One morning, you look in the mirror while brushing your teeth and you notice that your teeth may be misaligned. At this point, you ask yourself one question, do I need orthodontics?
You’re not too sure. So you eventually ask your spouse; Do you think I have an actual dental problem; Do you think I need orthodontics like an aligner?
While we all wish to have beautiful, healthy and straight teeth, no one likes the idea of going to an orthodontist or getting braces.
But, something as “simple” as misaligned teeth can put you at risk for tooth decay, gum disease, earaches, and headaches. Yikes!
Good news! A visit to an orthodontist is the perfect solution. You will get the treatment you need and the satisfaction that you want.
But isn’t an orthodontist for kids only? No! Progressively, adults are going to orthodontist more and more to improve their smiles and correct minor problems. They are starting to take their smile a bit more seriously.
With that in mind:
Let’s take a look at some of the most common dental problems that can become very serious if left untreated. Also, we will look at some of the available treatment options an orthodontist can offer:
First off, an orthodontist is the only medical professional that can decide if you need or will benefit from orthodontics, which is the treatment of irregularities in the jaws and teeth.
An orthodontist will use your medical and dental history, give you a clinical exam, get plaster models of your teeth, get special x-rays and photographs to decide a treatment plan that is specially created for you.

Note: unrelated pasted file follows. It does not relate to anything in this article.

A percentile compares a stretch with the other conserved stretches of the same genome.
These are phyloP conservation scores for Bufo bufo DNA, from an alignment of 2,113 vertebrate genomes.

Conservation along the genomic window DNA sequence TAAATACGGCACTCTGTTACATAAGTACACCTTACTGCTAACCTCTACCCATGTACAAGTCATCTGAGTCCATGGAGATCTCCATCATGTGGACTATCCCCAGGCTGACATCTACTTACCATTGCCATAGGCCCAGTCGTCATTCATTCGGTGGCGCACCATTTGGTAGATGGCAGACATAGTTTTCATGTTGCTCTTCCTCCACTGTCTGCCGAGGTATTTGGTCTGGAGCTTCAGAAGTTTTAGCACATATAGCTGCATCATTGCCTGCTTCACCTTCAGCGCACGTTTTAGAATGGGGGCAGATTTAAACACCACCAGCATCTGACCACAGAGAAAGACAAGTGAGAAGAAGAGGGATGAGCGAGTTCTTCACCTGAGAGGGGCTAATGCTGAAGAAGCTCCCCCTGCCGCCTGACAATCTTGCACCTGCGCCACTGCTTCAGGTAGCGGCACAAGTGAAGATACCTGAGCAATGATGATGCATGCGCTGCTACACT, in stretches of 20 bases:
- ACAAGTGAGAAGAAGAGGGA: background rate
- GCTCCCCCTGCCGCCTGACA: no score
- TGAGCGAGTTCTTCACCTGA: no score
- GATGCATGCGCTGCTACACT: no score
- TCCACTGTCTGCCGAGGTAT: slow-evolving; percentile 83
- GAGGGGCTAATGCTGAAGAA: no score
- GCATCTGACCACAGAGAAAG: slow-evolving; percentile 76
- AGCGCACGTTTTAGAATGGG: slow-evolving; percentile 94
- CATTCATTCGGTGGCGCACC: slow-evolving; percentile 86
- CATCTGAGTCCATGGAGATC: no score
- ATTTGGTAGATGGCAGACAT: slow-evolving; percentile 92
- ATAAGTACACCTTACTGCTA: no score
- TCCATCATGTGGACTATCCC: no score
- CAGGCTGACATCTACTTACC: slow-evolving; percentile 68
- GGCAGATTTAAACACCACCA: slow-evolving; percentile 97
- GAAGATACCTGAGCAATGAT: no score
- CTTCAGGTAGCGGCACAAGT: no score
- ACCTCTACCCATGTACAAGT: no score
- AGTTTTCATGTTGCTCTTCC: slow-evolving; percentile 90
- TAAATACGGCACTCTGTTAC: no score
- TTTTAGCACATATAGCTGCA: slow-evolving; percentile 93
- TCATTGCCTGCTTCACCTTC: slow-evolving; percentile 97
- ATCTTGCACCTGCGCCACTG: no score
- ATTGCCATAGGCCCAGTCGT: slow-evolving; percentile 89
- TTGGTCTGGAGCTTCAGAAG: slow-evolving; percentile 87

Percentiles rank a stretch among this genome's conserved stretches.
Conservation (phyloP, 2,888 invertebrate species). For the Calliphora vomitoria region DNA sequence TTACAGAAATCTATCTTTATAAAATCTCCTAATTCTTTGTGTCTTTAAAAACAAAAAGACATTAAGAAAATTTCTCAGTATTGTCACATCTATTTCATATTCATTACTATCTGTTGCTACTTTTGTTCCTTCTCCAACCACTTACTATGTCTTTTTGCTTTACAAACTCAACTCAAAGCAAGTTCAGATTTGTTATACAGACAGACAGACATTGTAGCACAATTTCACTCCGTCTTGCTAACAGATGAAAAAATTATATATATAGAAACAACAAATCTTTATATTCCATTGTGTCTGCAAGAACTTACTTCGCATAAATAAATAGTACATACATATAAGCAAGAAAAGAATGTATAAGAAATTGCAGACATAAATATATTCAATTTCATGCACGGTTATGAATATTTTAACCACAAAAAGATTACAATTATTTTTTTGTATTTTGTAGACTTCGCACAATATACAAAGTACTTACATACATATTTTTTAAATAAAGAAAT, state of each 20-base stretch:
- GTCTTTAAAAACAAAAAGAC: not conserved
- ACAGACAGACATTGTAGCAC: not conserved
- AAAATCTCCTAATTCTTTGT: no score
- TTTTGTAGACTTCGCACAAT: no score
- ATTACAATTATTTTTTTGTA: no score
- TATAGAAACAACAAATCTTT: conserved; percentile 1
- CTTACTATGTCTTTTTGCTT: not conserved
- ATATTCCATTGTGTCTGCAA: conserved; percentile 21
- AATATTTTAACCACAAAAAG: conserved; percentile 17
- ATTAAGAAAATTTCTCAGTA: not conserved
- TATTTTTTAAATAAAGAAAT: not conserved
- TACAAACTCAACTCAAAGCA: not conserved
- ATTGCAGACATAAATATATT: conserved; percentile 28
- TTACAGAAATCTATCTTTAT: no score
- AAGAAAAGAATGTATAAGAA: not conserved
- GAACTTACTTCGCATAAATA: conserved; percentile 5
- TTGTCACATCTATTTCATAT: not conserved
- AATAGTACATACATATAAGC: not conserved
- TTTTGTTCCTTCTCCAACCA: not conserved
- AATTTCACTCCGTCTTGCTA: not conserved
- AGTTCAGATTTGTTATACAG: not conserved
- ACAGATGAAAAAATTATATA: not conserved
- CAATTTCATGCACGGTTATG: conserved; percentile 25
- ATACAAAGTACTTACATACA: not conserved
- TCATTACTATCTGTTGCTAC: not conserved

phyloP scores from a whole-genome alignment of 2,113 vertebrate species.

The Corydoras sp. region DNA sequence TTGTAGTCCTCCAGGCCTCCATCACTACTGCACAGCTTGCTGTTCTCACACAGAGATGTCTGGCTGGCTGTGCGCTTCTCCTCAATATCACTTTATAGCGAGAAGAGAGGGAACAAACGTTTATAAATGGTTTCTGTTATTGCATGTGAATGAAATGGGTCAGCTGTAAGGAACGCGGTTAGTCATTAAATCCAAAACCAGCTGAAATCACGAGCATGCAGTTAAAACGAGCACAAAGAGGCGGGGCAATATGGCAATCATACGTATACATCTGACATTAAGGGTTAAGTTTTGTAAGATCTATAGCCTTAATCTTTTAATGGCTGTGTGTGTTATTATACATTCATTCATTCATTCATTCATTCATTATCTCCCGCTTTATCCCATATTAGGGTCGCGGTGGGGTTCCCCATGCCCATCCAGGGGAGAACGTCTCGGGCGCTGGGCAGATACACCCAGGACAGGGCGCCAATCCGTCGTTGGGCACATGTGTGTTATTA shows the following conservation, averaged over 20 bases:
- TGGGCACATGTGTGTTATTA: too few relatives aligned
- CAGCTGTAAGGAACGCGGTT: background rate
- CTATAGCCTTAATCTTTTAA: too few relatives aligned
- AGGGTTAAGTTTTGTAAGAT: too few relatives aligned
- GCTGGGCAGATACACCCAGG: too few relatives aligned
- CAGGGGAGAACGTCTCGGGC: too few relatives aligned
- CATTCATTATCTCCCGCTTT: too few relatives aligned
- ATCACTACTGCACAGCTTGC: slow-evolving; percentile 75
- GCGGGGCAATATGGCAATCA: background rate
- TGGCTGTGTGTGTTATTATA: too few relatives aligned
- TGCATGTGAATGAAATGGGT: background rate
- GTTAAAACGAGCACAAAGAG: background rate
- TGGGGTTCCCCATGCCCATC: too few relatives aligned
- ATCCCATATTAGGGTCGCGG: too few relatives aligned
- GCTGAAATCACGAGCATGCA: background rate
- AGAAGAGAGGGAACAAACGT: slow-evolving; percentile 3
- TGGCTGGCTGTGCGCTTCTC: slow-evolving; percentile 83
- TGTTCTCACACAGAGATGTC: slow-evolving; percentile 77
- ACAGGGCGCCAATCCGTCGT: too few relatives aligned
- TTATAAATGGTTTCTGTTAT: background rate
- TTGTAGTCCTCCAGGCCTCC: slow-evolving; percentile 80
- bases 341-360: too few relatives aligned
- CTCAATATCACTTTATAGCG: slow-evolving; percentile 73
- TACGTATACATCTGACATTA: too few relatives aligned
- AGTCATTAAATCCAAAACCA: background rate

But do I need orthodontics?
If you think you have one of the following dental problems, you may want to consider a visit to your preferred orthodontist:
An overbite, also referred as “buck teeth” or “overjet”, occurs when the upper front teeth bite sticks out over the lower teeth.
Opposite from an overbite, underbite or “bulldog” appearance occurs when the lower teeth protrudes in front of the upper teeth or when the upper teeth lay too far back.
Unlike an overbite and underbite, crossbites occur when the upper and lower jaws are misaligned when biting down.
An open bite occurs when the space between the upper and lower front or side teeth doesn’t make physical contact for a correct bite.
A misplaced midline is another common bite problem that occurs when the upper front teeth don’t line up with the center of the lower front teeth.
Spacing occurs when there is a gap or space between teeth that’s caused by missing teeth, large jaws with small teeth, or a low frenum.
Crowding occurs when there are too many teeth in your dental ridge that don’t allow other teeth to erupt from the gum.
There are a variety of appliances that are used for treatment. These types of appliances can either be fixed or removable, depending on the problem.
By placing a slight pressure on your teeth and jaws, these appliances will help you restore your beautiful smile and gain the appearance that you desire.
The orthodontist will decide the most effective orthodontic approach.
Braces are one of the most common fixed appliances. They can come in metal or ceramic form and consist of bands, archwires, and brackets.
You will notice that bands are usually fixed around the teeth or tooth to help anchor the appliance.
Brackets are bonded to the front of the tooth.This will allow the archwires to pass through the bracket and attach to the bands. By tightening the archwires on a monthly basis, your teeth will gradually move to its proper place. This is achieved over a period of about 24 to 28 months, depending the desired result.